New Jersey Nets: Gerald Green's Windmill

Jess Matthew BeltranCorrespondent IIApril 4, 2012

NEWARK, NJ - MARCH 07:  Gerald Green #14 of the New Jersey Nets looks on against the Los Angeles Clippers at Prudential Center on March 7, 2012 in Newark, New Jersey. NOTE TO USER: User expressly acknowledges and agrees that, by downloading and or using this photograph, User is consenting to the terms and conditions of the Getty Images License Agreement.  (Photo by Chris Chambers/Getty Images)
Chris Chambers/Getty Images

Marshon Brooks ran as fast as he could on the open court and saw a running Gerald Green.

Green was way ahead of Luis Scola and Samuel Dalembert, who both stand a couple of inches short of seven feet. As Brooks lobbed up the alley-oop, Green went up high, caught the ball in mid-air and went into a freakish windmill slam, soaring way above the rim.

The crowd cheered and applauded Green as he scored two of his 26 points that night against the Houston Rockets.

For a moment, Green was transported way back five years ago, when he was the slam-dunk champion and a scoring threat. He was a far better player back then.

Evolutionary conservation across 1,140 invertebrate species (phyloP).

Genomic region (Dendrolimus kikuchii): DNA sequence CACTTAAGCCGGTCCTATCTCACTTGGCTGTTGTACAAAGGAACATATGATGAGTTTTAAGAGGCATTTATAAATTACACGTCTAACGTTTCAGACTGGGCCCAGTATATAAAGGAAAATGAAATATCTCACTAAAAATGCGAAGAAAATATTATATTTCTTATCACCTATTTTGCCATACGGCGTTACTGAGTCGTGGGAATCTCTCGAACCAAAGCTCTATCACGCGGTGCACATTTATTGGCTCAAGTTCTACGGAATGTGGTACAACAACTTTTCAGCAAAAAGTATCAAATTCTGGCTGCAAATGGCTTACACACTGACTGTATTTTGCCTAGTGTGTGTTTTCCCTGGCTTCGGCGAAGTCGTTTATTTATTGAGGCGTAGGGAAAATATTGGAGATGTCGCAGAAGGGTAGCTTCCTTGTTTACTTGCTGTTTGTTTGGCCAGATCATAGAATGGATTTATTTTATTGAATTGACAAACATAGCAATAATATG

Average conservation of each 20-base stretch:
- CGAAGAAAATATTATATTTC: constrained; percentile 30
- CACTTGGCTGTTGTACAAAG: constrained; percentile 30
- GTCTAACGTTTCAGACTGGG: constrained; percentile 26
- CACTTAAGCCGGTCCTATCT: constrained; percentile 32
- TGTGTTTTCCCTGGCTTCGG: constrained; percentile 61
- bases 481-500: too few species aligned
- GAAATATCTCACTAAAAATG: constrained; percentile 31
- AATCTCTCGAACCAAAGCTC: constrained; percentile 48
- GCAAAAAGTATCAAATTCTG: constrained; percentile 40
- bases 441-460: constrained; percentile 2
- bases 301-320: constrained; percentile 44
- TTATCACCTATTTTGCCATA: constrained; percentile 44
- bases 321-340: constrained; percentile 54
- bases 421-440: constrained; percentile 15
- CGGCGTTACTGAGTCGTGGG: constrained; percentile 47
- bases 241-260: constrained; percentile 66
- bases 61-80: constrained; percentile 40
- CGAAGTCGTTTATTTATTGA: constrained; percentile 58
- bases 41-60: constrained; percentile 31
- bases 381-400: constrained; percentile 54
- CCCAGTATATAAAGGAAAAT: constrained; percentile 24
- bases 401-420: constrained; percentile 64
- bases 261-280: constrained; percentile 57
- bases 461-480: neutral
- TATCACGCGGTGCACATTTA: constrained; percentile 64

At 26 years old, Gerald played with a total of 11 teams in a seven-year span. He traveled all the way to the D-league and to Russia. Last December, Green was released by the Forshan Dralions in China without ever getting chance to prove his worth.

Nobody has given him a chance...nobody dared and nobody cared. He was always the player with good skills, but he was never the coach’s favorite. His former coach Doc Rivers said (via The New York Post): “I think there still is a very good chance for Gerald Green. He was just so young when he was here,” Rivers said. “He’s skilled. People look at Gerald and they just saw this freak athlete that won the dunk contest. Gerald can make shots. He can really shoot the basketball. He just hadn’t been taught how to play basketball.”

When you hit rock bottom, there’s nowhere to go but up. However, Green would have to go through a series of heartaches before getting back. Backing up two steps before moving three steps forward… this has been the life presented to Green.

Gerald has finally found his way back in the NBA. The New Jersey Nets didn't have to worry about any risk in signing him. But nonetheless, it was an opportunity for Green to get his redemption.

The windmill slam clearly represents Green —turning the ball in a cycle —sometimes you’re up, sometimes you’re down.

He soars above on top for now, and he intends to stay that way.